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March 2016
1 Read

A Note on Substance Use Disorder Terminology.

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Child Welfare 2015 ;94(4):6-7

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March 2016
1 Read

Effects of Intensive Family Preservation Services in Rural Tennessee on Parental Hopefulness with Families Affected by Substance Use.

Child Welfare 2015 ;94(5):187-200

This article describes how Building Strong Families in Rural Tennessee (BS-FinRT) increased hopefulness and helped to promote the policy goal of developing a recovery focus among families with vulnerabilities. These outcomes were achieved by implementing collaborative strategies for addressing issues of child safety, substance use, and family stability. Early analyses of the program's outcomes indicated an unexpected positive influence on parent and child hopefulness. Read More

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March 2016
3 Reads

An Integrated Intervention to Address the Comorbid Needs of Families Referred to Child Welfare for Substance Use Disorders and Child Neglect: FAIR Pilot Outcomes.

Authors:
Lisa Saldana

Child Welfare 2015 ;94(5):167-86

Despite repeated calls for evidence-based practice to address the co-occurring needs of families referred to the child welfare system for parental substance use disorders and child neglect, limited attention has been given to the rigorous evaluation of such interventions. This paper describes the initial testing of an intervention developed to meet the complex needs of such families. The Families Actively Improving Relationships (FAIR) program and preliminary outcomes are described. Read More

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http://www.ncbi.nlm.nih.gov/pmc/articles/PMC5415408PMC
March 2016
1 Read

Peer Mentoring in Child Welfare: A Motivational Framework.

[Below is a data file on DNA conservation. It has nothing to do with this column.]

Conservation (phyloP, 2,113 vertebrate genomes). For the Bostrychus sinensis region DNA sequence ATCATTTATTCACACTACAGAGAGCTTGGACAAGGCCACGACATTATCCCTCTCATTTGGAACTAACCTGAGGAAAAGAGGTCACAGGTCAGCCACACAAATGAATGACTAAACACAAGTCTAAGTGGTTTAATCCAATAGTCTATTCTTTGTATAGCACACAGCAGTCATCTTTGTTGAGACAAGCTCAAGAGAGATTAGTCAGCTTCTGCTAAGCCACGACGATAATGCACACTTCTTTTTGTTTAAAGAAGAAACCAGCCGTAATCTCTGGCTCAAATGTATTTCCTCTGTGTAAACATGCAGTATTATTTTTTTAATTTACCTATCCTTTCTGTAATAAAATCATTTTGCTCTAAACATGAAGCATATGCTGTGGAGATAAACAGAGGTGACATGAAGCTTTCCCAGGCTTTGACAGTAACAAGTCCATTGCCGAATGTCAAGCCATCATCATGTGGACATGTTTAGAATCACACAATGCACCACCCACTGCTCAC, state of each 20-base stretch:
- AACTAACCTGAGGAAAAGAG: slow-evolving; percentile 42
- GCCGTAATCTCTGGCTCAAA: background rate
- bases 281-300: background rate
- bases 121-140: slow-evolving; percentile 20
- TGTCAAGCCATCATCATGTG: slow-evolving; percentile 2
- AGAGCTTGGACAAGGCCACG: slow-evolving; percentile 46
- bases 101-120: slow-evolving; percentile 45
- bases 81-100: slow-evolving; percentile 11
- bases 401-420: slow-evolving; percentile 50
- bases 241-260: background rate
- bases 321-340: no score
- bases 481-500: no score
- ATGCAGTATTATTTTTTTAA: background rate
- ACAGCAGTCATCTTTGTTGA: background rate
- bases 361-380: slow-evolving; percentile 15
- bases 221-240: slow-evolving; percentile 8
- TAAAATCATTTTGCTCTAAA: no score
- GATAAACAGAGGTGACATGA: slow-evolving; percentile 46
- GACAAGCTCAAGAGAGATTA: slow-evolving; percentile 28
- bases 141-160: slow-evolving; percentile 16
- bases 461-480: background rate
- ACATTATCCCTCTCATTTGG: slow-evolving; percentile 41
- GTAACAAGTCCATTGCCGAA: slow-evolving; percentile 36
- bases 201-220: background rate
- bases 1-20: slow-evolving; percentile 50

Child Welfare 2015 ;94(5):125-44

Peer mentoring interventions for parents with substance use disorders who are involved with the child welfare system are relatively new, complex, individualized interventions and thus need to be understood both in regard to program efficacy and the processes of how they work. This qualitative study of the experiences of parents involved in a parent mentoring program suggested that certain practices helped motivate parents to think and act in ways that supported their goals and child welfare case plans. The three key mentoring practices that emerged were building caring relationships, providing guidance, and putting parents in charge. Read More

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March 2016
2 Reads

Making It Work Without a Family Drug Court: Connecticut's Approach to Parental Substance Abuse in the Child Welfare System.

Child Welfare 2015 ;94(5):107-23

Parental substance abuse presents, complex challenges for the child welfare system and courts. This article describes the State of Connecticut's experience implementing the Recovery Specialist Voluntary Program (RSVP), a recovery support program designed to confront the problem of parental substance abuse within the child welfare system without, a family drug court. The state-level collaboration efforts, system changes, factors affecting development and implementation of RSVP, program participants, and preliminary outcomes are described. Read More

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March 2016
4 Reads

Changes in Adult, Child, and Family Functioning among Participants in a Family Treatment Drug Court.

Child Welfare 2015 ;94(5):89-106

Behavioral changes for 76 adults and 115 children from 62 families participating in a Family Treatment Drug Court (FTDC), in either residential or outpatient settings, were studied. Improvements in psychosocial functioning were calculated using a reliable change index (RCI) for family, adult, and child measures. Among outcomes, significant improvements in family functioning were noted and associated with improvements in child development and the likelihood of reunification. Read More

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March 2016
3 Reads

Examining the Relationships between Family Drug Court Program Compliance and Child Welfare Outcomes.

Child Welfare 2015 ;94(5):67-87

Although the evidence is accumulating to substantiate the successes of Family Drug Courts (FDC), there is little research on the relationship between parent compliance and successful reunification of children with their parent(s). This study looked at data from 206 families participating in a FDC in Sacramento County, California. Four compliance measures were examined individually and collectively, after controlling for participant characteristics, using logistic regression models to determine how FDC participation benchmarks impact child reunification. Read More

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March 2016
3 Reads

Predictors of Substance Abuse Assessment and Treatment Completion for Parents Involved with Child Welfare: One State's Experience in Matching across Systems.

Child Welfare 2015 ;94(5):45-66